A study led by Washington University in St. Louis neurobiologist Jason Hill has documented the “strikingly nonuniform” growth of the human brain during childhood development. By comparing MRI scans of infant brains with those of young adults and macaques, researchers concluded that “the expansion patterns in infant brains are ‘remarkably similar’ to how human brains have changed since humans and macaques diverged from a common ancestor about 25 million years ago,” National Geographic News reports.
Instead of using the scans to prove evolution, the authors use evolution to interpret the scans.
“The parts of the [brain] that have grown the most to make us uniquely humans are the same regions that tend to grow the most [after birth],” Hill explained. He is referring to the regions of the brain responsible for language, reasoning, and other forms of sophisticated thought, which together experience twice the degree of growth relative to other important brain regions.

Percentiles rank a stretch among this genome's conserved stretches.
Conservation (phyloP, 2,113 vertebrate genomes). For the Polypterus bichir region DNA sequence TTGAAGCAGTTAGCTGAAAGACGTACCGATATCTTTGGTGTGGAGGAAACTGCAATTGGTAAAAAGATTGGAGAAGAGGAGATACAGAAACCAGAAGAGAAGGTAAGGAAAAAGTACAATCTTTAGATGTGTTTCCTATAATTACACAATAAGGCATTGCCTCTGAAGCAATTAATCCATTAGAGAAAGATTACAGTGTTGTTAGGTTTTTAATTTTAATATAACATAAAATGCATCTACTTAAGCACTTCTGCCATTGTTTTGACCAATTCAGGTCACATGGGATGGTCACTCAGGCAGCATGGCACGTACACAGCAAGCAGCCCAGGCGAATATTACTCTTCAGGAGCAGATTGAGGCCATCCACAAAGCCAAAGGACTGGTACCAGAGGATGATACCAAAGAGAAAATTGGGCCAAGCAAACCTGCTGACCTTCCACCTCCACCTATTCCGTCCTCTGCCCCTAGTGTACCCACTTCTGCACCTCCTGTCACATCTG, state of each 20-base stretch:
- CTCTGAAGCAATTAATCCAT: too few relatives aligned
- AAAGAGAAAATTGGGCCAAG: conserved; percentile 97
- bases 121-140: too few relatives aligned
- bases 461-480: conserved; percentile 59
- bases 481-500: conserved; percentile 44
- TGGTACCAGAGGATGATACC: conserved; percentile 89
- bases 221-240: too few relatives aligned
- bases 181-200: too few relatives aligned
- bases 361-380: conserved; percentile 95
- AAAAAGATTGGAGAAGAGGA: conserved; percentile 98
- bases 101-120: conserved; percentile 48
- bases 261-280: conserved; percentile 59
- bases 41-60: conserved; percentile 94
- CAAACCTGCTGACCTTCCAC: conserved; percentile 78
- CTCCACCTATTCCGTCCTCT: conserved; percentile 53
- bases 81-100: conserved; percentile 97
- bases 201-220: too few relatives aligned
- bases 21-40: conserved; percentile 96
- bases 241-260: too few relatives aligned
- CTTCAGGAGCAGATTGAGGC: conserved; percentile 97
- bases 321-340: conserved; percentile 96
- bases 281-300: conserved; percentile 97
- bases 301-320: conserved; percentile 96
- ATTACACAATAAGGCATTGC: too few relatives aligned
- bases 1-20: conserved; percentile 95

The apparent implication of the study is that the mirroring of post-birth brain development in humans with differences between human and monkey brains provides evidence for evolution. However, the paper makes no such claim; instead of using the scans to prove evolution, the authors use evolution to interpret the scans, arguing that “[i]mportant inferences can . . . be made through comparative studies with extant nonhuman primates.” Among those inferences are that “it is evolutionarily advantageous to put those resources more into the maturation of regions that are better suited to early survival, such as being able to see and recognize your mother,” Hill said.
But the team also points out that the delayed growth of these brain regions till after birth may help early life experiences shape their development—an idea that is fully compatible with special creation. So, once again, we see that the starting point—raw data (the MRI scans)—isn’t where the controversy lies (unless the data are actually flawed); the disagreements arise in the interpretation of the data in light of either the creation or the evolutionary worldview.
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